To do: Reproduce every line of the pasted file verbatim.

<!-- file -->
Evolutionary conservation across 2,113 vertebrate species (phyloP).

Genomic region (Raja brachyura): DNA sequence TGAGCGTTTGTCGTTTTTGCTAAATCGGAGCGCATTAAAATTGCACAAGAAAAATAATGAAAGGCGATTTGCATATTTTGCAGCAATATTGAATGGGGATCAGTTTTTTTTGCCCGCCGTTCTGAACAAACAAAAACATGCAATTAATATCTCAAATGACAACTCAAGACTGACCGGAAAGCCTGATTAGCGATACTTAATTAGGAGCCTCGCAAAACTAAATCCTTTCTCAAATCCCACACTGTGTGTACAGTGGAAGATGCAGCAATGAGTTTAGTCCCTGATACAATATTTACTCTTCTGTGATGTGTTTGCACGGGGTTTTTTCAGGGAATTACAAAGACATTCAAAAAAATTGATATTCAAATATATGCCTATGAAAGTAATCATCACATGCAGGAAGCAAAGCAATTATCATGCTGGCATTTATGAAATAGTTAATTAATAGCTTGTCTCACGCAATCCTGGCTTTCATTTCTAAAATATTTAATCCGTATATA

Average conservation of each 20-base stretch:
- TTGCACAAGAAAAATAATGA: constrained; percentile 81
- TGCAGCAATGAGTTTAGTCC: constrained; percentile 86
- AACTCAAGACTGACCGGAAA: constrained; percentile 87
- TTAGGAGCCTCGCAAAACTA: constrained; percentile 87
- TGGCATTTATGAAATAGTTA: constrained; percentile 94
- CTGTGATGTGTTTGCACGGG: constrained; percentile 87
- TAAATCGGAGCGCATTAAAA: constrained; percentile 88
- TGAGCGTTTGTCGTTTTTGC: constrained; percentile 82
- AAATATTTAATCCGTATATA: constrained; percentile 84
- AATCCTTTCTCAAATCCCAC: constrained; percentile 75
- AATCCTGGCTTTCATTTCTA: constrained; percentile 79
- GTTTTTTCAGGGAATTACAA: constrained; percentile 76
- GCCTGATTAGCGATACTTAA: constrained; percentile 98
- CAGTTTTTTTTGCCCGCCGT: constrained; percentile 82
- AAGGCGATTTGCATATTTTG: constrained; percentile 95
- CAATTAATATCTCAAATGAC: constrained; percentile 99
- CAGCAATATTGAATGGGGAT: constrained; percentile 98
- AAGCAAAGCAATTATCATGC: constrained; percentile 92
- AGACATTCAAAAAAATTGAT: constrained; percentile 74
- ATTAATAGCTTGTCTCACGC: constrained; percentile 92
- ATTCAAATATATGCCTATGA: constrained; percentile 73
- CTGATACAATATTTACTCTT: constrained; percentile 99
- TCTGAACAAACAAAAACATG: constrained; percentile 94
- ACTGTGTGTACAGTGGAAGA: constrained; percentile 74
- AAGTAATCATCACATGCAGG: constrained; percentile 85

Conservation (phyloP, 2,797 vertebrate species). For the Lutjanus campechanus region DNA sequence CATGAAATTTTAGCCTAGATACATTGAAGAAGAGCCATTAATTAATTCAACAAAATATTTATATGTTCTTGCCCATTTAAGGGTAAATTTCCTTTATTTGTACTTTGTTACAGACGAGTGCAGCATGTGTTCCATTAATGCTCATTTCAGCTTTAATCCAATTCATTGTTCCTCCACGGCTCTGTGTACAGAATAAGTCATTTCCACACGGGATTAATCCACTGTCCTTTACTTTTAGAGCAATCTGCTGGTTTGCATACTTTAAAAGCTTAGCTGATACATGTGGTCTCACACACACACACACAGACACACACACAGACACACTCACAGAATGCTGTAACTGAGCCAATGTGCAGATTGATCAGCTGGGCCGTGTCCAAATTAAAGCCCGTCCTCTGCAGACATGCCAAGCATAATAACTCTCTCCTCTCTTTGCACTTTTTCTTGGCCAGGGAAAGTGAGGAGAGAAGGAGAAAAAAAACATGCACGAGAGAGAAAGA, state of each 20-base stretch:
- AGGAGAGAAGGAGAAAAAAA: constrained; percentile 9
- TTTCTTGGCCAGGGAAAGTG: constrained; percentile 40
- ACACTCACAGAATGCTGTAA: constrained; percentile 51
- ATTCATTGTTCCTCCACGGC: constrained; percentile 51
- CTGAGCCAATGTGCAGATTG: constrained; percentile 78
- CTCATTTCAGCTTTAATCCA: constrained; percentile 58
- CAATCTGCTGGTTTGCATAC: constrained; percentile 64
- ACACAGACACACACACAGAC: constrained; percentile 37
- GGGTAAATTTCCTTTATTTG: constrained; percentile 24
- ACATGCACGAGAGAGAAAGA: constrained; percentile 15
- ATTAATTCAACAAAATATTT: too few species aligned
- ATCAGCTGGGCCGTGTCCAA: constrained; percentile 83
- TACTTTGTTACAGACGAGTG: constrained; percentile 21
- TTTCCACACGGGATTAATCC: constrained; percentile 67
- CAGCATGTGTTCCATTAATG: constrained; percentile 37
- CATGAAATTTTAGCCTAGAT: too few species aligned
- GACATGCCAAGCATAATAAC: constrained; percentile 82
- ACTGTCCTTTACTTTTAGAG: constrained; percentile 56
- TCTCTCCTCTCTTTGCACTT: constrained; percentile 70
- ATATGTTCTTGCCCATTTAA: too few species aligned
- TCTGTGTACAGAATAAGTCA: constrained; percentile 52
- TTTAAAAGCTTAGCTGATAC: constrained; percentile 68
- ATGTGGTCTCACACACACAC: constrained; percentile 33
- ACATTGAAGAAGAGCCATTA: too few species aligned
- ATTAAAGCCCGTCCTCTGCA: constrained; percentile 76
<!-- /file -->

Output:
Evolutionary conservation across 2,113 vertebrate species (phyloP).

Genomic region (Raja brachyura): DNA sequence TGAGCGTTTGTCGTTTTTGCTAAATCGGAGCGCATTAAAATTGCACAAGAAAAATAATGAAAGGCGATTTGCATATTTTGCAGCAATATTGAATGGGGATCAGTTTTTTTTGCCCGCCGTTCTGAACAAACAAAAACATGCAATTAATATCTCAAATGACAACTCAAGACTGACCGGAAAGCCTGATTAGCGATACTTAATTAGGAGCCTCGCAAAACTAAATCCTTTCTCAAATCCCACACTGTGTGTACAGTGGAAGATGCAGCAATGAGTTTAGTCCCTGATACAATATTTACTCTTCTGTGATGTGTTTGCACGGGGTTTTTTCAGGGAATTACAAAGACATTCAAAAAAATTGATATTCAAATATATGCCTATGAAAGTAATCATCACATGCAGGAAGCAAAGCAATTATCATGCTGGCATTTATGAAATAGTTAATTAATAGCTTGTCTCACGCAATCCTGGCTTTCATTTCTAAAATATTTAATCCGTATATA

Average conservation of each 20-base stretch:
- TTGCACAAGAAAAATAATGA: constrained; percentile 81
- TGCAGCAATGAGTTTAGTCC: constrained; percentile 86
- AACTCAAGACTGACCGGAAA: constrained; percentile 87
- TTAGGAGCCTCGCAAAACTA: constrained; percentile 87
- TGGCATTTATGAAATAGTTA: constrained; percentile 94
- CTGTGATGTGTTTGCACGGG: constrained; percentile 87
- TAAATCGGAGCGCATTAAAA: constrained; percentile 88
- TGAGCGTTTGTCGTTTTTGC: constrained; percentile 82
- AAATATTTAATCCGTATATA: constrained; percentile 84
- AATCCTTTCTCAAATCCCAC: constrained; percentile 75
- AATCCTGGCTTTCATTTCTA: constrained; percentile 79
- GTTTTTTCAGGGAATTACAA: constrained; percentile 76
- GCCTGATTAGCGATACTTAA: constrained; percentile 98
- CAGTTTTTTTTGCCCGCCGT: constrained; percentile 82
- AAGGCGATTTGCATATTTTG: constrained; percentile 95
- CAATTAATATCTCAAATGAC: constrained; percentile 99
- CAGCAATATTGAATGGGGAT: constrained; percentile 98
- AAGCAAAGCAATTATCATGC: constrained; percentile 92
- AGACATTCAAAAAAATTGAT: constrained; percentile 74
- ATTAATAGCTTGTCTCACGC: constrained; percentile 92
- ATTCAAATATATGCCTATGA: constrained; percentile 73
- CTGATACAATATTTACTCTT: constrained; percentile 99
- TCTGAACAAACAAAAACATG: constrained; percentile 94
- ACTGTGTGTACAGTGGAAGA: constrained; percentile 74
- AAGTAATCATCACATGCAGG: constrained; percentile 85

Conservation (phyloP, 2,797 vertebrate species). For the Lutjanus campechanus region DNA sequence CATGAAATTTTAGCCTAGATACATTGAAGAAGAGCCATTAATTAATTCAACAAAATATTTATATGTTCTTGCCCATTTAAGGGTAAATTTCCTTTATTTGTACTTTGTTACAGACGAGTGCAGCATGTGTTCCATTAATGCTCATTTCAGCTTTAATCCAATTCATTGTTCCTCCACGGCTCTGTGTACAGAATAAGTCATTTCCACACGGGATTAATCCACTGTCCTTTACTTTTAGAGCAATCTGCTGGTTTGCATACTTTAAAAGCTTAGCTGATACATGTGGTCTCACACACACACACACAGACACACACACAGACACACTCACAGAATGCTGTAACTGAGCCAATGTGCAGATTGATCAGCTGGGCCGTGTCCAAATTAAAGCCCGTCCTCTGCAGACATGCCAAGCATAATAACTCTCTCCTCTCTTTGCACTTTTTCTTGGCCAGGGAAAGTGAGGAGAGAAGGAGAAAAAAAACATGCACGAGAGAGAAAGA, state of each 20-base stretch:
- AGGAGAGAAGGAGAAAAAAA: constrained; percentile 9
- TTTCTTGGCCAGGGAAAGTG: constrained; percentile 40
- ACACTCACAGAATGCTGTAA: constrained; percentile 51
- ATTCATTGTTCCTCCACGGC: constrained; percentile 51
- CTGAGCCAATGTGCAGATTG: constrained; percentile 78
- CTCATTTCAGCTTTAATCCA: constrained; percentile 58
- CAATCTGCTGGTTTGCATAC: constrained; percentile 64
- ACACAGACACACACACAGAC: constrained; percentile 37
- GGGTAAATTTCCTTTATTTG: constrained; percentile 24
- ACATGCACGAGAGAGAAAGA: constrained; percentile 15
- ATTAATTCAACAAAATATTT: too few species aligned
- ATCAGCTGGGCCGTGTCCAA: constrained; percentile 83
- TACTTTGTTACAGACGAGTG: constrained; percentile 21
- TTTCCACACGGGATTAATCC: constrained; percentile 67
- CAGCATGTGTTCCATTAATG: constrained; percentile 37
- CATGAAATTTTAGCCTAGAT: too few species aligned
- GACATGCCAAGCATAATAAC: constrained; percentile 82
- ACTGTCCTTTACTTTTAGAG: constrained; percentile 56
- TCTCTCCTCTCTTTGCACTT: constrained; percentile 70
- ATATGTTCTTGCCCATTTAA: too few species aligned
- TCTGTGTACAGAATAAGTCA: constrained; percentile 52
- TTTAAAAGCTTAGCTGATAC: constrained; percentile 68
- ATGTGGTCTCACACACACAC: constrained; percentile 33
- ACATTGAAGAAGAGCCATTA: too few species aligned
- ATTAAAGCCCGTCCTCTGCA: constrained; percentile 76